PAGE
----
Child marriage around the world:

Ghana

Child marriage rates
UNICEF 2016 % Married by 15
5%
UNICEF 2016 % Married by 18
21%

* References

* Child marriage prevalence is the percentage of women 20-24 years old who were married or in union before they were 18 years old.

* According to UNICEF’s State of the World’s Children 2016.

Photo credit: US Army Corps | Jennifer Aldridge

Child marriage rates
UNICEF 2016 % Married by 15
5%
UNICEF 2016 % Married by 18
21%

* References

* Child marriage prevalence is the percentage of women 20-24 years old who were married or in union before they were 18 years old.

* According to UNICEF’s State of the World’s Children 2016.

21% of girls in Ghana are married before they are 18 [1], but rates can be as high as 39% in the northern part of the country [2].

There has been a growing interest on child marriage in Ghana from all actors, including civil society organisations, the government and the donors. Recent data shows that the practice is slowly decreasing. 1 in 5 young women today were married before 18, compared to 1 in 3 in the early 1990s [3]

Drivers

Child marriage in Ghana is deeply rooted in tradition and discriminatory gender norms. WiLDAF Ghana found that parents’ decision to marry off their daughter was often driven by their concern with female sexuality and family honour, in particular the fear that their daughter may become pregnant out of wedlock [4].

Adolescent pregnancy is also a driver and consequence of child marriage. 14% of girls aged 15-19 in Ghana have begun having children [5].

Poverty exacerbates the problem of child marriage. 41.2% of girls from the poorest families are married before 18, as opposed to only 11.5% of girls from the richest families [6]. The high bride price received for young girls in Ghana means that families often see child marriage as a survival strategy.

Finally, a lack of access to education drives child marriage: 41.6% of women with no education were married before 18, compared to 4.7% of women with secondary education [7].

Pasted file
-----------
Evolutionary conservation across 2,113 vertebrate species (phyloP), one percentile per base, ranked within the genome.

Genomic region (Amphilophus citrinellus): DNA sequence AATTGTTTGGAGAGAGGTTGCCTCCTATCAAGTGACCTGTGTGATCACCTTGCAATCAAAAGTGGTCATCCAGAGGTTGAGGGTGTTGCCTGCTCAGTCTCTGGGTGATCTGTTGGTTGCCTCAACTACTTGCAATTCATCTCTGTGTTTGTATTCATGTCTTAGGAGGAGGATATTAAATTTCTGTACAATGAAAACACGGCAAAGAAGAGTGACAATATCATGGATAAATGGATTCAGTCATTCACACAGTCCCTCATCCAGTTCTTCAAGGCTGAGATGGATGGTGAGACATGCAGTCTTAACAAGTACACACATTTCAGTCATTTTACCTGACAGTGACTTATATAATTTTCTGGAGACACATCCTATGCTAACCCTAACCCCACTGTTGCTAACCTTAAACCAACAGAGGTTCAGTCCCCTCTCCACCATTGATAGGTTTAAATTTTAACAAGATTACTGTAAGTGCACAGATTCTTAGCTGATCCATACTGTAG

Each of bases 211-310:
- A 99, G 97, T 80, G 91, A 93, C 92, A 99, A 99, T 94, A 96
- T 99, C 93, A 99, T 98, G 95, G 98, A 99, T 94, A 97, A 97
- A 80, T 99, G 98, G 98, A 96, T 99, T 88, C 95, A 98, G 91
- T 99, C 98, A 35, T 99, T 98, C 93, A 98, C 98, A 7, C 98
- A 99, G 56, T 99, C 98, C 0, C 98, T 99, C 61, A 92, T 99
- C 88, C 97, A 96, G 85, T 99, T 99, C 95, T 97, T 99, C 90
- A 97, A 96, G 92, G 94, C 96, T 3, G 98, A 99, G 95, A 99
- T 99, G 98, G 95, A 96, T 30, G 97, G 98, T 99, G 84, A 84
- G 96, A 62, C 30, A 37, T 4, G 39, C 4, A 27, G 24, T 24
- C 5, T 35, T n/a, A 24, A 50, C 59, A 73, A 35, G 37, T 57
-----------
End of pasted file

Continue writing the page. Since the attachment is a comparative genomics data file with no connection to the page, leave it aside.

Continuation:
Legal age of marriage

In Ghana, the legal age of marriage is 18 for both girls and boys. However, they can marry as young as 16 with the consent of their parent.

Initiatives to address child marriage

An Ending Child Marriage Unit was set up in 2014, spearheaded by the Ministry of Gender, Children and Social Protection. In May 2017 the Ministry launched the 2017 – 2026 National Strategic Framework on Ending Child Marriage in Ghana along with a two year work plan to roll out the strategy at national, regional and district levels.

In February 2016, the Government of Ghana launched a national campaign to end child marriage as part of the African Union’s regional campaign to end the practice in the region.

Ghana has been considerably active in leading child marriage work in the region with plans to take the lead in engaging the Economic Community of West African States (ECOWAS) on child marriage.

UNICEF-UNFPA Global Programme to Accelerate Action to End Child Marriage

Ghana is a focus country of the UNICEF-UNFPA Global Programme to Accelerate Action to End Child Marriage, a multi-donor, multi-stakeholder programme working across 12 countries over four years.

National Partnership in Ghana

Girls Not Brides Ghana is the official Girls Not Brides National Partnership in Ghana.

View their profile

Members In Ghana
Sources

[1] UNICEF, State of the World’s Children, 2016.

[2] Ghana, Demographic Health Survey, 2014.

[3] United Nations, Department of Economic and Social Affairs, Population Division, World Population Prospects: The 2015 Revision, 2015.

[4] Women in Law and Development in Africa (WiLDAF Ghana) Scoping study for Parliamentary Advocacy Programme on Combating Early and Forced Marriage in Ghana, March 2014

[5] Ghana, Demographic Health Survey, 2014.

[6] Ghana, MICS, 2011.

[7] UNFPA, Child marriage profile for Ghana, 2010.